The Human Spirit: Lost identity card, lost identity

Kafka could have learned something from Israeli bureaucrats.

By
November 10, 2005 12:52
The Human Spirit: Lost identity card, lost identity

ID cards 298. (photo credit: Ariel Jerozolimski)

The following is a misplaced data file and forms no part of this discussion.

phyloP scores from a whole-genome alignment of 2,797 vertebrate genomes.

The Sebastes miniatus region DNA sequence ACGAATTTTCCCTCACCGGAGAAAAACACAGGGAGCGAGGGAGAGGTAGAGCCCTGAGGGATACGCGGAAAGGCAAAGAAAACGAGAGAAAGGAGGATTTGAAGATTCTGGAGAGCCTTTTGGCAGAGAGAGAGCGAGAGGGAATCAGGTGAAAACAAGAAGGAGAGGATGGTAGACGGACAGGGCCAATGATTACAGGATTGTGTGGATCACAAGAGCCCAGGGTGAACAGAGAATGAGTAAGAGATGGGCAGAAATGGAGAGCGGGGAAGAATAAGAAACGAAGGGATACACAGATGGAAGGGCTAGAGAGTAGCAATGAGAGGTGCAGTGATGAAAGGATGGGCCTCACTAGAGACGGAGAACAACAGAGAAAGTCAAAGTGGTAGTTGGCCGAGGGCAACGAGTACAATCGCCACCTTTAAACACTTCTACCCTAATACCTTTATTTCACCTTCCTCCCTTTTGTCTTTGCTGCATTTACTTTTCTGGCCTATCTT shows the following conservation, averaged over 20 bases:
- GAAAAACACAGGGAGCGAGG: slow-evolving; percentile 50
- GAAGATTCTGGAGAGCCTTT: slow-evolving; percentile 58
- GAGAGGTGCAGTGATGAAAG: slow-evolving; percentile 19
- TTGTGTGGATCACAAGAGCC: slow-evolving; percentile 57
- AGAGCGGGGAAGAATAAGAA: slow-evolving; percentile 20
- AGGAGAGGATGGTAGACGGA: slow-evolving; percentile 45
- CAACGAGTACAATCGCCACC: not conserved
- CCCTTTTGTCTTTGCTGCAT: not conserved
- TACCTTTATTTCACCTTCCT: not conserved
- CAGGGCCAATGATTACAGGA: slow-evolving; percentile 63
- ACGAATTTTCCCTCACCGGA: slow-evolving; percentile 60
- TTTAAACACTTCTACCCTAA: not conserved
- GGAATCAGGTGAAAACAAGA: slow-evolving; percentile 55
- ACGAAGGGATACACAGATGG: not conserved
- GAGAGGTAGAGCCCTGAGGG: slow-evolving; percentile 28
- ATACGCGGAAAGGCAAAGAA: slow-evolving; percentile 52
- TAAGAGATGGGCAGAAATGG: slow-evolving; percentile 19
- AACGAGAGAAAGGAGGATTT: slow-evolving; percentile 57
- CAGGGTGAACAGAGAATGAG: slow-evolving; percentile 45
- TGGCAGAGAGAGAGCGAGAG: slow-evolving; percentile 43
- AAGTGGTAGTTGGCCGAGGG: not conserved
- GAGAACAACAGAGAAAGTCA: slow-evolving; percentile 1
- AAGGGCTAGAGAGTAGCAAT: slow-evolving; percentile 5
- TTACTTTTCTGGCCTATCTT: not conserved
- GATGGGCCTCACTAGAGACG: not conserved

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Replacing a lost or stolen Israeli identity card, or teudat zehut, is time-consuming and expensive. But imagine doing so if you're an evacuee from Gush Katif or Samaria. When you get to the part on the form about where you live, the clerk turns to you and explains that you can't get a new card unless you have an address. If you've just read the words "Gush Katif" in this column and groaned "not again," then you're on par with the average Israeli, according to an evacuee I spoke to this week. "When I go to social functions like weddings with Israelis from Tel Aviv or Kfar Saba, I make people uneasy when they ask me where I'm from," Anita Tucker, 59, confided, "They express sympathy, and then discreetly move away. Few want to hear about it anymore." The international press has indeed moved on. If you search for Gush Katif on the Internet, you're unlikely to find the entry on the Web encyclopedia Wikipedia, which includes the evacuation of Jewish Gaza. Indeed, the loss of an ID card is the least of it. The former residents of Gush Katif have lost their identity. Just a few months ago, residents belonged to one of the most distinguished communities in Israel. Now they are separated and facing daunting personal decisions for which their boisterous supporters, having assured them that the disengagement would never take place, left them pragmatically and emotionally unprepared. Several evacuees I phoned for this column didn't want to be named for fear they'd lose hard-won government concessions. "Three months later, people are doing worse, not better," said Tucker, who is living with her husband in the guest house of Kibbutz Ein Tzurim. "The post-holiday down which most people counter with the energy of getting back to their daily lives isn't relevant for us." Tucker is the former spokesperson of Netzer Hazani, and also the former "Celery Lady" renowned for her breakthrough in growing this bug-free vegetable. After she left, other farmers quickly stepped in to produce what consumers still call "Gush Katif celery." "Remember 'kosher-style' from the States?" says Tucker with surprisingly good humor. "Now they're producing Gush Katif-style vegetables." LONG AFTER non-resident protesters have gone back to classrooms and jobs, after the fading of the orange and blue protest ribbons that respectively marked resistance to and agreement with the disengagement, red is the dominant color. Red as in red tape. These aren't your usual clerical annoyances. Ironically, Tucker hasn't lost her identity card, but the government doesn't accept it as sufficient proof of residency. She and her husband must supply evidence of living in Gush Katif for all 29 years - phone bills, for instance - a problem because for their first seven years in Gush Katif the Tuckers didn't have a phone. When they were evacuated, the Tuckers weren't thinking of organizing decade-old receipts and school records from their file cabinets. In a Catch-22 twist, they'll lose the insurance on their belongings if they open the containers which hold their household goods and rummage for documents. "My husband says that even if he could find the kids' report cards he'd be embarrassed to show them," says Tucker. Another bureaucratic nightmare that wound up involving half a dozen government agencies before it was resolved concerned the place and price of burial for the first evacuee who died after leaving Gush Katif. Still another question that required high-ranking deliberation was how to announce the home towns of homeless evacuees taking part in IDF officer training ceremonies. Such dilemmas reflect the sobering reality that the so-called "interim period" between the disengagement and finding long-term solutions may take months and even years. Among the "complications" is the adamant desire of evacuees, like those from Netzer Hazani, to relocate as a group, making a last attempt to preserve the unique identity of their communities. "The spirit and support network we created were precious to us," explains Tucker, who has her heart set on recreating Netzer Hazani in a new farming village, perhaps near the Rafiah border. If she had her druthers, she'd move there soon instead of setting up home in a caravan, when it's ready, on the kibbutz. "In the meantime, do you look for a job or remain idle and get used to being a person who's dependent on the kindness of philanthropic supporters?" asks Tucker. She believes that job help and therapy for post-traumatic stress disorder are the most pressing needs of these former front-line farmers. "I don't think there's one of us who hasn't suffered from trauma. We're just trying not to show it." As a voting, tax-paying Israeli, I'd like my government to give the evacuees the benefit of the doubt in matters of residency proof. If mistakes are made, I'd prefer us to err on the side of generosity. Most of all, I'd like to see the same energy, creativity, determination and streamlined organization that carried out the evacuation put into coming up with solutions. How well we accomplish this part of disengagement will ultimately determine the identity card of our people.

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